To judge the degree of an animal model reflecting the disorder of interest, the following criteria are commonly used:3 (1) face validity, indicating the resemblance between the behavior in the model and the symptoms of the disorder, (2) predictive validity, referring to the degree the impact on the model predicts the outcome in the disorder and (3) construct validity, referring to the degree of similarity between the etiological mechanisms underlying behavior in the rodent model and in the disorder. In the past few years, important progress has been made in psychiatry research using well-validated animal models. For instance, the assessment of prepulse inhibition, a measure of sensorimotor gating, in rodents, has led to insight in sensory processing in humans and has contributed to the knowledge of the neuronal dysfunctions in psychiatric disorders such as schizophrenia.4 Such an example is rare in psychiatry, however.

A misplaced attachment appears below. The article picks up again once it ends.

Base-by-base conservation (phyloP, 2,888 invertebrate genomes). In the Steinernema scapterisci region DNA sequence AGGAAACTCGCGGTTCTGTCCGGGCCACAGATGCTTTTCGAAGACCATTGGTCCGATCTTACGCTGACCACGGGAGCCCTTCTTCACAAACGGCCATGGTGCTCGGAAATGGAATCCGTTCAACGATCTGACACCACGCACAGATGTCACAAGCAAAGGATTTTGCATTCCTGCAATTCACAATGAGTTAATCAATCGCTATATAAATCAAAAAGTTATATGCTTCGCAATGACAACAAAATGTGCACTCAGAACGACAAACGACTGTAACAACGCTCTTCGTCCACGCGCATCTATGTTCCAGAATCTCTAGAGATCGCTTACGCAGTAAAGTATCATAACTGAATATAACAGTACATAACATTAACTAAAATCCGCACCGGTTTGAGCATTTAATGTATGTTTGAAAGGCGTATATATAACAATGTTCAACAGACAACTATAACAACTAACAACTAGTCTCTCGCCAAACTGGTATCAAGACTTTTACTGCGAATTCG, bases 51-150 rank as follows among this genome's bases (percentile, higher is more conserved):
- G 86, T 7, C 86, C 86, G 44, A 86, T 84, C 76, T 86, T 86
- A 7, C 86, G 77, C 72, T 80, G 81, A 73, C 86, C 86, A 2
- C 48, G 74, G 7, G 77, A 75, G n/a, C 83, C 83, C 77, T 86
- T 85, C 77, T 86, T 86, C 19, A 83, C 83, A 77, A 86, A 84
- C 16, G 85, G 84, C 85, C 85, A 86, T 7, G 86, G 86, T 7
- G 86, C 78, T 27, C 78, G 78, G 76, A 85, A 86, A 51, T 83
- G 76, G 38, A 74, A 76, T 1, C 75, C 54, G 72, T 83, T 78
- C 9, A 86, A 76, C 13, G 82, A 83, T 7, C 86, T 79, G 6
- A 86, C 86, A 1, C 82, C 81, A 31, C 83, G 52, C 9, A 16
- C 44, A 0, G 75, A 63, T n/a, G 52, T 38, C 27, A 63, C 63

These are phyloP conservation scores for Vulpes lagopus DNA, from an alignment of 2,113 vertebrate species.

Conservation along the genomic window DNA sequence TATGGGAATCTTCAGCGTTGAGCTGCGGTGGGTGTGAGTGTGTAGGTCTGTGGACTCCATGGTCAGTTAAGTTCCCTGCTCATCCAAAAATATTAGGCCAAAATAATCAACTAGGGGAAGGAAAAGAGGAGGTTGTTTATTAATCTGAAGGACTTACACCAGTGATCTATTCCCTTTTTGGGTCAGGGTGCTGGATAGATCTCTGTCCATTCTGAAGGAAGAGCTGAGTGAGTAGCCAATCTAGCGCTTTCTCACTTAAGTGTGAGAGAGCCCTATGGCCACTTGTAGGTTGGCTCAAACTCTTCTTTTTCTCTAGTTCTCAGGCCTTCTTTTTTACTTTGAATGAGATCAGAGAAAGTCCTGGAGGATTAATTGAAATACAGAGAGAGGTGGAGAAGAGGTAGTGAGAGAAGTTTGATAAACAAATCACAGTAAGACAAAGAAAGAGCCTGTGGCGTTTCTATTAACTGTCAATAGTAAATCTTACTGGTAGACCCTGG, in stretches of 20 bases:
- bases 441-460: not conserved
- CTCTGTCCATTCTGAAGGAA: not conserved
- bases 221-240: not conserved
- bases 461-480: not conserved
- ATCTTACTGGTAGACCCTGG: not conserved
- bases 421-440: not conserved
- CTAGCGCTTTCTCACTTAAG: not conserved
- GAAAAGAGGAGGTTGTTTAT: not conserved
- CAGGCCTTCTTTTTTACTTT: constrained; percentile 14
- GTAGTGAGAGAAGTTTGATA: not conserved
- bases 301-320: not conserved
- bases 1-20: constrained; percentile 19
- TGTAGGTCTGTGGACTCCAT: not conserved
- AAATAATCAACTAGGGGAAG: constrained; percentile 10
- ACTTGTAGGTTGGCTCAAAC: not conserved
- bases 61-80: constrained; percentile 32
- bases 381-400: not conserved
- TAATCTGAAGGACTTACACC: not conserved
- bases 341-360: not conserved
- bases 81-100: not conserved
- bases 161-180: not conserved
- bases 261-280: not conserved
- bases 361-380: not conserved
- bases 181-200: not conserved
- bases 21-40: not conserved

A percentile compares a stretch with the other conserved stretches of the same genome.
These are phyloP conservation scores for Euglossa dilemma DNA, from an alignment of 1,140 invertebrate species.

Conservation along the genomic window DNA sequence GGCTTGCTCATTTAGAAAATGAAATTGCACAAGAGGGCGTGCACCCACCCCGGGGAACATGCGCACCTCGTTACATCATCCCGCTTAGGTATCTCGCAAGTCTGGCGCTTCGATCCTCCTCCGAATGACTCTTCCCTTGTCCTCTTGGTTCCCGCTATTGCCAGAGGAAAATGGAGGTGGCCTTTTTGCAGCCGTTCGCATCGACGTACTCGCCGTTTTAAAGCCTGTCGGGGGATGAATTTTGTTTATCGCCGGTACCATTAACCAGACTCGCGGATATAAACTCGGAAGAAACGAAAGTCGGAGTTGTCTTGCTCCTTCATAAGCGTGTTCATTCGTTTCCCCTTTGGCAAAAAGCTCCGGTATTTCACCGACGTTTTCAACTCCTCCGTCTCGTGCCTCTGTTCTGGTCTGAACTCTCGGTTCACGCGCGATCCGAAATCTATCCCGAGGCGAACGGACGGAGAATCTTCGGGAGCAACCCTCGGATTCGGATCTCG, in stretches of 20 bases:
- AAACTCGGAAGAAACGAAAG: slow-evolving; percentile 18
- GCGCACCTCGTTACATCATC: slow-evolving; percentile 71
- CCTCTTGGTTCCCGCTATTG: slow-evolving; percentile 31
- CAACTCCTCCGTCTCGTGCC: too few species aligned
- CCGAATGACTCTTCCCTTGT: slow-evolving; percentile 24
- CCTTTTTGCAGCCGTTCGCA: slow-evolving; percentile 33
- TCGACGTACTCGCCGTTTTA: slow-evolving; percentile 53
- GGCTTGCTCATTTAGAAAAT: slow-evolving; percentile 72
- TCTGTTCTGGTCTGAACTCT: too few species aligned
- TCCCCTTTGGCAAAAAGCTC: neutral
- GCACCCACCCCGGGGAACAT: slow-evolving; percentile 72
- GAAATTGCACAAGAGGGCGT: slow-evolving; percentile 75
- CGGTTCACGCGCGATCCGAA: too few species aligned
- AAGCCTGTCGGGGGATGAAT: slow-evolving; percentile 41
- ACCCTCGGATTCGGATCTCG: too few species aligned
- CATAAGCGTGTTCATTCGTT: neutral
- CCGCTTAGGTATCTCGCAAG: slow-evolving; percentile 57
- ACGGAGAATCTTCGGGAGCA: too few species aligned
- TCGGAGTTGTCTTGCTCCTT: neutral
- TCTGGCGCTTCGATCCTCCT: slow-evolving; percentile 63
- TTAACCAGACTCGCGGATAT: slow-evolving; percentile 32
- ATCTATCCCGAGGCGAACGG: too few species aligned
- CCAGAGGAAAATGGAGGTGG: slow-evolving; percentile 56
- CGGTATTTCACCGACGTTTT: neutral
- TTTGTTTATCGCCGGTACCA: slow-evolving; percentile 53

Panic attacks (PAs) are a common psychopathological phenomenon throughout many psychiatric disorders, but most notably they are the core feature of panic disorder (PD).1 It has been well established that PAs can be reliably provoked in the laboratory using a brief inhalation of 35% CO2.5, 6, 7, 8, 9, 10, 11 Originally, it was believed that the hyper-reactivity to such a CO2 inhalation was specific to PD.12, 13, 14, 15 However, a recent series of studies showed that PAs can also be reliably induced in healthy subjects, depending on the concentration of CO2 and personal sensitivity.6, 16 The finding that panic can thus be studied in healthy volunteers is important as major confounders that are present in patient populations, such as comorbidity or the use of medication, can be avoided. In addition, the observation that patients are more sensitive to CO2 than healthy individuals demonstrates the existence of a continuous CO2 sensitivity spectrum based on common fundamental mechanisms that are present in every individual. Human studies showed that PD has a heritability of ~40%17 and that the individual differences in the sensitivity to CO2 can be, in part, attributed to genetic factors.18, 19, 20 A higher concordance was found for monozygotic twins compared with dizygotic ones,21 and healthy first-degree relatives of PD patients have an elevated sensitivity to CO2, which is intermediate between healthy individuals without a familial history of PD and PD patients.22, 23, 24 In recent rodent studies, inspired by the use of CO2 as human experimental model for panic, animals were exposed to concentrations of up to 20% CO2 in order to investigate the basic mechanisms of fear.25, 26, 27, 28, 29 Quantitative genetic research in rodent unrelated individuals, sibs and half-sibs support a genetic contribution in the sensitivity to CO2.29 Other seminal discoveries were made such as the essential role of pH-sensitive ion channels27 and that of orexin26 in CO2-induced rodent fear behavior. The use of experiments that represent the human models as closely as possibly27, 29, 30 is an important element in the application of these basic findings to the study of fear in humans. However, translation is commonly hampered by the fact that rodent and human studies use very different outcome measures. Most human panic studies rely on self-reports of fear and discomfort levels, whereas animal studies primarily use behavioral assays to assess the fear and distress evoked by CO2 in relationship to neurobiological alterations. Additional outcome measures in both species might allow a better comparison of the data.